Thursday, August 27, 2009

America ranks WAY down among when it comes to Government debt



Please view the very eye-opening chart from the OECD showing rankings of government gross financial liabilities as a % of GDP. The U.S. ranks far down. Japan is number one by a longshot.



Where are the "debt terrorists" on Japan? Why aren't they screaming about a yen crash. Where is Peter Schiff, Jim Rogers, Pete Peterson, David Walker???

16 comments:

Libertarian said...

People talk as if 19th century is littered with panics and depressions, because we didn't have central planners controlling the money supply.

Here are some facts -

between 1866 and 1898 ( 32 years ), year over year decline in GDP happened during 4 of those years - in 3 recessions.

A mild recession in 1875 when real GDP declined from 140.8 billion to 140.6 billion.

Another mild recession 10 years later in 1884 when GDP declined 2% from 233.5 billion to 229.7 billion

Then a major recession in 1890s that lasted 2 years - 1893-1894 when GDP declined a combined 10% over those 2 years.

During those 32 years GDP grew 284%

Let's compare another post war period under central management of money supply - 1946 to 1978

There were 6 years of y-o-y declines in GDP.
1947, 1949, 1954, 1958, 1974, 1975

Cumulative Total GDP growth was 216%

It is totally ignoring the fact that monetary central planners managed to cause a great depression since they started planning.

Here are some additional interesting facts -

The value of the dollar almost doubled between 1866 and 1898. In other words, What used to take $100 to buy in 1866, cost only $52 in 1898 ( based on CPI )

The US Dollar lost 70% of it's value between 1946 and 1978. In other words, What used to cost $100 in 1946, cost more than $330 in 1978.

Mike Norman said...

You're right! From 1866 to 1898 GDP in real terms grew 284%, but I'm curious as to why you stopped arbitarily at 1898?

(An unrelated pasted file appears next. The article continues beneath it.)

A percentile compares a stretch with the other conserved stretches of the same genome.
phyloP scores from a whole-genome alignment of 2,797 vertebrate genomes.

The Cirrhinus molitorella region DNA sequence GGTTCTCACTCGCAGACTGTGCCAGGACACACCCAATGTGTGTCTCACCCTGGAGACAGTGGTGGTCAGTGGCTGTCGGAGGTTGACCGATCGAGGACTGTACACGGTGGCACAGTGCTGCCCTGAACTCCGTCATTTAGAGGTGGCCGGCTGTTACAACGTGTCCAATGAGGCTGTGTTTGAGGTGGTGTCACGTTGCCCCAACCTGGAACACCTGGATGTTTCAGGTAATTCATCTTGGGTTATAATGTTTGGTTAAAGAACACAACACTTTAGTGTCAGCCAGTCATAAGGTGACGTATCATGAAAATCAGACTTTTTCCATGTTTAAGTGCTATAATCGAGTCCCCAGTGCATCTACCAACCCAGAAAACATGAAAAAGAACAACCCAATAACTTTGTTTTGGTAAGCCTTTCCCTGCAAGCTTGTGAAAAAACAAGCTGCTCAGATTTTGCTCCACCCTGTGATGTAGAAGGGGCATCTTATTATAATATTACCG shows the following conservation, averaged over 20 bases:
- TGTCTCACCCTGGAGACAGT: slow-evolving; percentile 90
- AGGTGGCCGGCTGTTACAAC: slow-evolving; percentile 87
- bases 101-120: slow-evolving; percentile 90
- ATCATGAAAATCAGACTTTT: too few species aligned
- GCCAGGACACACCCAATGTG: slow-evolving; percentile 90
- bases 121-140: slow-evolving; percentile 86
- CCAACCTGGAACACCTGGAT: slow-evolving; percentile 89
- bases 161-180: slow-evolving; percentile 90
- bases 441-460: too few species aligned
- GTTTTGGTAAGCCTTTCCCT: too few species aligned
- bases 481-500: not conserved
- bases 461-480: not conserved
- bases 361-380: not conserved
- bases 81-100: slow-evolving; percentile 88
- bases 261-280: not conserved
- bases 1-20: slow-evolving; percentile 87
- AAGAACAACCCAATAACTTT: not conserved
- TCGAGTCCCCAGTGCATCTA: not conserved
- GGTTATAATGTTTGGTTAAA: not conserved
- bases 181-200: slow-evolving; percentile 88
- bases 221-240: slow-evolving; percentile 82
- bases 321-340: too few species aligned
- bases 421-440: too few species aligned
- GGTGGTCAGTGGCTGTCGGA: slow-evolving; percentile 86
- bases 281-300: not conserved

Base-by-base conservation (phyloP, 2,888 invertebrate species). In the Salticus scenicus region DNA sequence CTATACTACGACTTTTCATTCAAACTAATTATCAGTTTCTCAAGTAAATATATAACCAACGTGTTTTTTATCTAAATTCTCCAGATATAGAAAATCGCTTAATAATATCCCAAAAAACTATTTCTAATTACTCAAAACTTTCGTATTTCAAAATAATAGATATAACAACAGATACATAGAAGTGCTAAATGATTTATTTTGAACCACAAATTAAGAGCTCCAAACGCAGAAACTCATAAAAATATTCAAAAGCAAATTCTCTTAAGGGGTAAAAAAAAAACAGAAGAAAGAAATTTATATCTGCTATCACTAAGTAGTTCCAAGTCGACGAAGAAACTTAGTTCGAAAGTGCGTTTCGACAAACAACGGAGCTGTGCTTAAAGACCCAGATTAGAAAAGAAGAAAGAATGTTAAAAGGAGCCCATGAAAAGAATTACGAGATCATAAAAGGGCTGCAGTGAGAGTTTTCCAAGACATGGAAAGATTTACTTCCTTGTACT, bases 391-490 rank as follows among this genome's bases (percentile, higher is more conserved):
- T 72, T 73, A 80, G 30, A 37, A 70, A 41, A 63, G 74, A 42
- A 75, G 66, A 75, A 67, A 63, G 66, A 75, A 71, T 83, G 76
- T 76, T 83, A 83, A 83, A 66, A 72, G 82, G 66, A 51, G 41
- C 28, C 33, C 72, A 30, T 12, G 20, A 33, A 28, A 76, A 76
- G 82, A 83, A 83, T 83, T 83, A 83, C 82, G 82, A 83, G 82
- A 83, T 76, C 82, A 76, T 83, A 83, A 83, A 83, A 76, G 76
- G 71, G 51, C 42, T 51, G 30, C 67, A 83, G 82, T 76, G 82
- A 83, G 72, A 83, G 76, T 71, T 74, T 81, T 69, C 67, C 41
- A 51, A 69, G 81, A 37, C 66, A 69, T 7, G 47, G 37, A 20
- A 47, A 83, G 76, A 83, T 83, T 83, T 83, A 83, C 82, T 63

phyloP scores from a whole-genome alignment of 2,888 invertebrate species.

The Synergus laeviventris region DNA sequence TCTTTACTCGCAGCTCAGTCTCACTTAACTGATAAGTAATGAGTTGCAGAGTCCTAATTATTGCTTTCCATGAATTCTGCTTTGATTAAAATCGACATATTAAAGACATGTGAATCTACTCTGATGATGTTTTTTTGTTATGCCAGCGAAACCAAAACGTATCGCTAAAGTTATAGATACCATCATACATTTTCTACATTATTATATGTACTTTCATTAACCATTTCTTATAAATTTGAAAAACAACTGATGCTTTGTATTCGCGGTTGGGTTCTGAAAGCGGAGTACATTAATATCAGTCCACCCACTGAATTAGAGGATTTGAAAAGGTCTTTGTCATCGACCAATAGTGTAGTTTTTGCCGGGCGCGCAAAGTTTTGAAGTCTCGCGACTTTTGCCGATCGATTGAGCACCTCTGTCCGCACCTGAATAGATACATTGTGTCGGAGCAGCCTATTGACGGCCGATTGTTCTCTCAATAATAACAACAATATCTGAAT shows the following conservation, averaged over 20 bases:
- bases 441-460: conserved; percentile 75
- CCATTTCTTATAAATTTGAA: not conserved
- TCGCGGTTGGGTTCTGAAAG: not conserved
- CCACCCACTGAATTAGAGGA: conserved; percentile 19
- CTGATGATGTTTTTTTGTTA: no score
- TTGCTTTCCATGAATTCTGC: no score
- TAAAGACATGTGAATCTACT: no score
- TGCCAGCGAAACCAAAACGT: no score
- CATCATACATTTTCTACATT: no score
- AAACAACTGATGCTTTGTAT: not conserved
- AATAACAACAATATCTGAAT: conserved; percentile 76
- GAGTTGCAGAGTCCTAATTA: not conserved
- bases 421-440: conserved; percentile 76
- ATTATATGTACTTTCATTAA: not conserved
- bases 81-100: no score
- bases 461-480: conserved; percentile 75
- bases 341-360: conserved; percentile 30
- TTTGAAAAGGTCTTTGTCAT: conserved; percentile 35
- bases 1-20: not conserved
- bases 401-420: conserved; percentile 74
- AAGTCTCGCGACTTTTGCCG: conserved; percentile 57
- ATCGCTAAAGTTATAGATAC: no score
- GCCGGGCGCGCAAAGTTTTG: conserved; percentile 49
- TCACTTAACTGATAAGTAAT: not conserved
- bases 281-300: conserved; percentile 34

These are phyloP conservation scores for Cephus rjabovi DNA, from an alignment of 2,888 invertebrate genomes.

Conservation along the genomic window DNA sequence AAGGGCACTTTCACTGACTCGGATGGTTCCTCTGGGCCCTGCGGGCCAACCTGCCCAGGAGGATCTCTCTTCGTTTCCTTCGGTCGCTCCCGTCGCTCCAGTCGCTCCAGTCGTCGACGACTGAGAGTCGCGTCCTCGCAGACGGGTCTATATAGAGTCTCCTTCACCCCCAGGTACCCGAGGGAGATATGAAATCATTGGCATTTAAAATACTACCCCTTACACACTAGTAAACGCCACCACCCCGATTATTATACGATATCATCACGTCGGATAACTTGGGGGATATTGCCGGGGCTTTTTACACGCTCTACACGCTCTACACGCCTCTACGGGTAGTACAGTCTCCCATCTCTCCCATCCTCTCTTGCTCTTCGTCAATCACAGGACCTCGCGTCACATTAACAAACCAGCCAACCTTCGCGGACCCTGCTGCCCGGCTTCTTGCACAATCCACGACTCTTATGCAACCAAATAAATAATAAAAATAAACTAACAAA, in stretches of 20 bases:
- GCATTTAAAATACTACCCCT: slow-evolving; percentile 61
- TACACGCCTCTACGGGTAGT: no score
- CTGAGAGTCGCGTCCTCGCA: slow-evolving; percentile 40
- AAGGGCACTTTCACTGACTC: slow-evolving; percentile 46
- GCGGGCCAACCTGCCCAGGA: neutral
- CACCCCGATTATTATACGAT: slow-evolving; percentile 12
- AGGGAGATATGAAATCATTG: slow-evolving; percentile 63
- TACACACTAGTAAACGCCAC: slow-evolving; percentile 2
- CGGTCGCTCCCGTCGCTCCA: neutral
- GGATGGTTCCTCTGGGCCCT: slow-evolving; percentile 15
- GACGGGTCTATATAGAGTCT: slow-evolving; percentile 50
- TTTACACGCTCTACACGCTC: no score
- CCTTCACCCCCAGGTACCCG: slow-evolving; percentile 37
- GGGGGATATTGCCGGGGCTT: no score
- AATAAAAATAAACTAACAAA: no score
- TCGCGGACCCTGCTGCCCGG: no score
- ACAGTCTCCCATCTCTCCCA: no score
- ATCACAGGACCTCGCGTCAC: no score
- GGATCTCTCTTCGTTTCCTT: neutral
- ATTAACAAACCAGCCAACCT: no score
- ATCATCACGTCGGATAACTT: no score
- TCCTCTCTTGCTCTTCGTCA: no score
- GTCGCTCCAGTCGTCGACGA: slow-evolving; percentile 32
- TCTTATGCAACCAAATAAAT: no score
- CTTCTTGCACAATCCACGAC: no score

The U.S. was on a gold standard until 1933, so the degree to which the Fed (created in 1913), or the government, could stimulate, was constrained.

A better analysis would have been 1866 to 1933. During that time GDP expanded by 717%.

However, from 1933 until 2008, GDP expanded by 1757% in real terms.

That blows away the period under which we were constrained by a gold standard.

Libertarian said...

"You're right! From 1866 to 1898 GDP in real terms grew 284%, but I'm curious as to why you stopped arbitarily at 1898?"

I just picked two major post war periods. I wanted to end the first period with the end of Grover Cleveland's term, or in other words, beginning of the progressive era. THe second period, I picked the same number of years. SO I wasn't cherry picking the dates, like you were.

And as far as monetary system is concerned, 1913 was end of an era, just as 1933 and 1971 were. You can't call an artificially manipulated system, the gold standard. Great depression, definitely belongs in the category of monetary mismanagement by central authorities. So you were just cherry picking the dates.

How about if we compare two centuries - 19th versus 20th.

In the 19th century, real GDP expanded 5348% ( 1801-1900)
In the 20th century ( 87 of those years under the Fed), real GDP expanded 2420%.

Don't blow a gasket.

Dollar gained 1/3 in buying power during the 19th century, whereas, it lost 95% of it's value in the 20th.

Since we have not reached 2013 yet, we can only compare 1809 to 1908 and 1909 to 2008. No cherry picking - here is the comparison.

1808-1907: 5808%
1908-2007: 2591%

Here is another comparison

1814-1907: 4426%
1914-2007: 2293%

If you don't include 1913 - 1933 ( because I don't think it was proper gold standard, and may be you don't think it was proper central banking ), here is another comparison

1834-1907:1956%
1934-2007:1568%